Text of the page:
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Header Bidding: The Good, The Bad, And The Ugly

Header Bidding: The Good, The Bad, And The Ugly

Whether you think it’s a fad, a “hack,” the new standard, or the latest shiny object, header bidding has had a significant and disruptive impact on the advertising technology ecosystem. It may only be a matter of time before Luma Partners adds header bidding wrappers as a new box to their (in)famous landscapes.

The promise of header bidding with multiple exchanges has yielded positive results for advertisers and publishers but it has come with a cost that, over time, might be too much to bear. Whether it survives the fray, or evolves into something new, header bidding has changed the game forever.

Header Bidding: The Good

In the movie starring Clint Eastwood, The Good guy is not necessarily altruistic in nature, but he’s really good at capitalizing on opportunities.

Header Bidding brings those opportunities by providing premium inventory into the programmatic marketplace. No longer  are the best impressions locked away in the tower of publisher ad servers. They are now accessible via  the myriad of sophisticated Seller-Side Platform (SSP), Exchange and Demand-Side Platform (DSP) technologies. This gives sellers more articulate controls over the rules of engagement for every transaction.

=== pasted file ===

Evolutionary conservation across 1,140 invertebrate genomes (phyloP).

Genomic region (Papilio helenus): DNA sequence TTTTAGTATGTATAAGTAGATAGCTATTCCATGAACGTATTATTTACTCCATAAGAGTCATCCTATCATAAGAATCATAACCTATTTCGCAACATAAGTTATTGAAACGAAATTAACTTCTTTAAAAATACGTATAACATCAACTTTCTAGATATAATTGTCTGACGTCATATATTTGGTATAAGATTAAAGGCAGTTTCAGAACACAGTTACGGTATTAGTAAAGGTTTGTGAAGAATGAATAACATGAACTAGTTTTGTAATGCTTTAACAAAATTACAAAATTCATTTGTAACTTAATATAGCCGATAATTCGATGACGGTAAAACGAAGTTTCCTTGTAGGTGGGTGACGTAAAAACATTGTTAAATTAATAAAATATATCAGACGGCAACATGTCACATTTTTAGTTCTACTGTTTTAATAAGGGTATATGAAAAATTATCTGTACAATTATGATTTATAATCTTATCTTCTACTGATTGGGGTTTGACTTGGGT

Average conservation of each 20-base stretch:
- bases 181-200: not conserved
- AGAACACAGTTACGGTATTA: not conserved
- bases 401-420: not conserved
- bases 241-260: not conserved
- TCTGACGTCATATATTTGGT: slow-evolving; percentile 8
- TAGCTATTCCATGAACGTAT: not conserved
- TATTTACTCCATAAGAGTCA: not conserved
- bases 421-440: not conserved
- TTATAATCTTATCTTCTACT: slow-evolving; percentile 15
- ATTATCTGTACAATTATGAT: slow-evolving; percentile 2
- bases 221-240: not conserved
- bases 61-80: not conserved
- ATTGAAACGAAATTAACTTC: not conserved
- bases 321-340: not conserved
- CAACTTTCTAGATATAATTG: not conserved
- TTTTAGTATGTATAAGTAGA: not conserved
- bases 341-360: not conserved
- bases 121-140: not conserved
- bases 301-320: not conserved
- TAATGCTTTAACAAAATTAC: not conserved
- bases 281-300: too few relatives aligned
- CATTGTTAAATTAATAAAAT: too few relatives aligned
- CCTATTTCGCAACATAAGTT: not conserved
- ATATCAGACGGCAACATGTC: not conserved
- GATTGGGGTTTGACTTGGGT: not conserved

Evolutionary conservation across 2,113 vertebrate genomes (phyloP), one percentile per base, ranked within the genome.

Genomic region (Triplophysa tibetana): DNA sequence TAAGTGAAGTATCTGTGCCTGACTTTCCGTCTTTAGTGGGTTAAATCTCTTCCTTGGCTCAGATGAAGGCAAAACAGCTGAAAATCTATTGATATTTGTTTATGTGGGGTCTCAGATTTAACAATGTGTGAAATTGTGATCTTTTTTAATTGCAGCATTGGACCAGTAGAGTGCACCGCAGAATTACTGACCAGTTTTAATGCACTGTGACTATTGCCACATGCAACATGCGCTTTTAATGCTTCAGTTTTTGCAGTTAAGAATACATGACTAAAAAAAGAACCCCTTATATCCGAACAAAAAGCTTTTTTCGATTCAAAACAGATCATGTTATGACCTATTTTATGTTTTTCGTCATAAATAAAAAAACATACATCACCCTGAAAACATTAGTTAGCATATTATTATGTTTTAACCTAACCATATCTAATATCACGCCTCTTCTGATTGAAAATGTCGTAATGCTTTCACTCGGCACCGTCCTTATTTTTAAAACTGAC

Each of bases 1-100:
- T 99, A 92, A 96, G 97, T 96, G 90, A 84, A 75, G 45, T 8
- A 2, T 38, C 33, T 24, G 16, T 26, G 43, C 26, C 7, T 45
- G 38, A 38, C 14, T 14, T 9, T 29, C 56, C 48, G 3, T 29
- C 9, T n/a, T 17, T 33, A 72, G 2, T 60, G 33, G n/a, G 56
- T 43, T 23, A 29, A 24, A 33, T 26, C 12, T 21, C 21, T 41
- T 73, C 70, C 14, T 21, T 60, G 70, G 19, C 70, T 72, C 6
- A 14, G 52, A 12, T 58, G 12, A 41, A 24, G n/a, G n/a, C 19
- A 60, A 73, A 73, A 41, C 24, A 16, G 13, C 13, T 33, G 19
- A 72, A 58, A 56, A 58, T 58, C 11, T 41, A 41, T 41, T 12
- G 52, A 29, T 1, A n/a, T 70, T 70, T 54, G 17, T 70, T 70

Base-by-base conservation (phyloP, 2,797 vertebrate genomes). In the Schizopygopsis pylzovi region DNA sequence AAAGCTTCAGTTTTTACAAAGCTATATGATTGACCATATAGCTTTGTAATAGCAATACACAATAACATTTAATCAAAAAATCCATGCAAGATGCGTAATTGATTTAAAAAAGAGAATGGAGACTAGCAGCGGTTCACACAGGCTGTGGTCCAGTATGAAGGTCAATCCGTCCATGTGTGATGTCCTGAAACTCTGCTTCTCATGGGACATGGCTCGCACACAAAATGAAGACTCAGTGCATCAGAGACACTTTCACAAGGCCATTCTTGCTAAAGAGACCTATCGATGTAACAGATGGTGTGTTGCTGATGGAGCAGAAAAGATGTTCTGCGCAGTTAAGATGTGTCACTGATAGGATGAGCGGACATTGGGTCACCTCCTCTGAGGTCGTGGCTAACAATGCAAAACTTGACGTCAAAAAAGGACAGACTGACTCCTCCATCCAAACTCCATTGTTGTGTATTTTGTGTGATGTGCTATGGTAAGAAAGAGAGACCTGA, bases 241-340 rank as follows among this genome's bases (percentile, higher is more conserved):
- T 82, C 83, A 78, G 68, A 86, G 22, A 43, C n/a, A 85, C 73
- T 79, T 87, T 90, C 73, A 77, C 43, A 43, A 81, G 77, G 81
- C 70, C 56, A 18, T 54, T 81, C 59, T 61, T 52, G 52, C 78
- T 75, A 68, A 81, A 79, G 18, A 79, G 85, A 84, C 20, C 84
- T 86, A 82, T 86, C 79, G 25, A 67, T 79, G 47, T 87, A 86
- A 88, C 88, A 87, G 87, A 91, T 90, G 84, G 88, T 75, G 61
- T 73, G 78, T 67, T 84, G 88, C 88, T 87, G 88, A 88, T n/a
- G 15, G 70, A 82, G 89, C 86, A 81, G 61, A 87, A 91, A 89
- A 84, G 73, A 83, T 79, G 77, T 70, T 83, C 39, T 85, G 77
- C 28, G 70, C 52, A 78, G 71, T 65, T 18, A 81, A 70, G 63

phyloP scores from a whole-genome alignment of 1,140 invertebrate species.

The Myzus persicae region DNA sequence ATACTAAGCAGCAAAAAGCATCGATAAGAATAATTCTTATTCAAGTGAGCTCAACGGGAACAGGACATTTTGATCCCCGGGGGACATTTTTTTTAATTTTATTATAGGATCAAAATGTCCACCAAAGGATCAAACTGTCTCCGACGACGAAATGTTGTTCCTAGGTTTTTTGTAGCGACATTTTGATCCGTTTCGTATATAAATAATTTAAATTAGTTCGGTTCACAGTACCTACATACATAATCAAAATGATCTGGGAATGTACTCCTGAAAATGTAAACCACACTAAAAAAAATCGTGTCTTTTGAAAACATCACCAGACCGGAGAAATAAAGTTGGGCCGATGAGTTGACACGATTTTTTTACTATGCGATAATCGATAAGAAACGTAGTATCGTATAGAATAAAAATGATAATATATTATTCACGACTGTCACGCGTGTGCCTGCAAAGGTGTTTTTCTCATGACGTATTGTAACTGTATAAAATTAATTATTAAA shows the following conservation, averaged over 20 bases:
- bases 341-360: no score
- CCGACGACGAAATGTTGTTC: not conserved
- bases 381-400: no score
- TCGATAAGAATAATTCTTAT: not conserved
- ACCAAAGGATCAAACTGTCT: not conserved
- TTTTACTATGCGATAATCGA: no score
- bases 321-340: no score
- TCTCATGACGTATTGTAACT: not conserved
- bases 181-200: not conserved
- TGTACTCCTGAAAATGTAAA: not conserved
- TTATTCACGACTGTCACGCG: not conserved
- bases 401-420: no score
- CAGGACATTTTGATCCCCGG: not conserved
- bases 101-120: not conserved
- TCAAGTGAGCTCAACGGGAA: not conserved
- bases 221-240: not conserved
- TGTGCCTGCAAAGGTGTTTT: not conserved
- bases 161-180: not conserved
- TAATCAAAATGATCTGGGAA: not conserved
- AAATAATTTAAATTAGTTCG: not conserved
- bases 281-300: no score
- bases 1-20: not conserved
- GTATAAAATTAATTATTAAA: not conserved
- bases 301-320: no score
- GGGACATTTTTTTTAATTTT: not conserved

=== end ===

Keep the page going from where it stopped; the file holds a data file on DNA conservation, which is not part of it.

Retargeting, made easier by RTB, can now be applied at all inventory priority levels, improving yield for commerce sites. Elusive audiences could be more readily captured by private marketplaces and the open auction, inviting new advertisers to test, refine, and commit to new deals with new partners.

Meanwhile, demand side systems are given the opportunity to bring more premium buying contracts to their platforms. This could be why some publishers started seeing higher revenue with header bidding in play. During Advertising Week in New York, one publisher cited header bidding as being responsible for 50% lift in CPMs. These types of statistics have been echoed by several others in the industry. While this might not be the panacea that saves the online newspaper, it certainly helps keep a few more lights on. Next: The Bad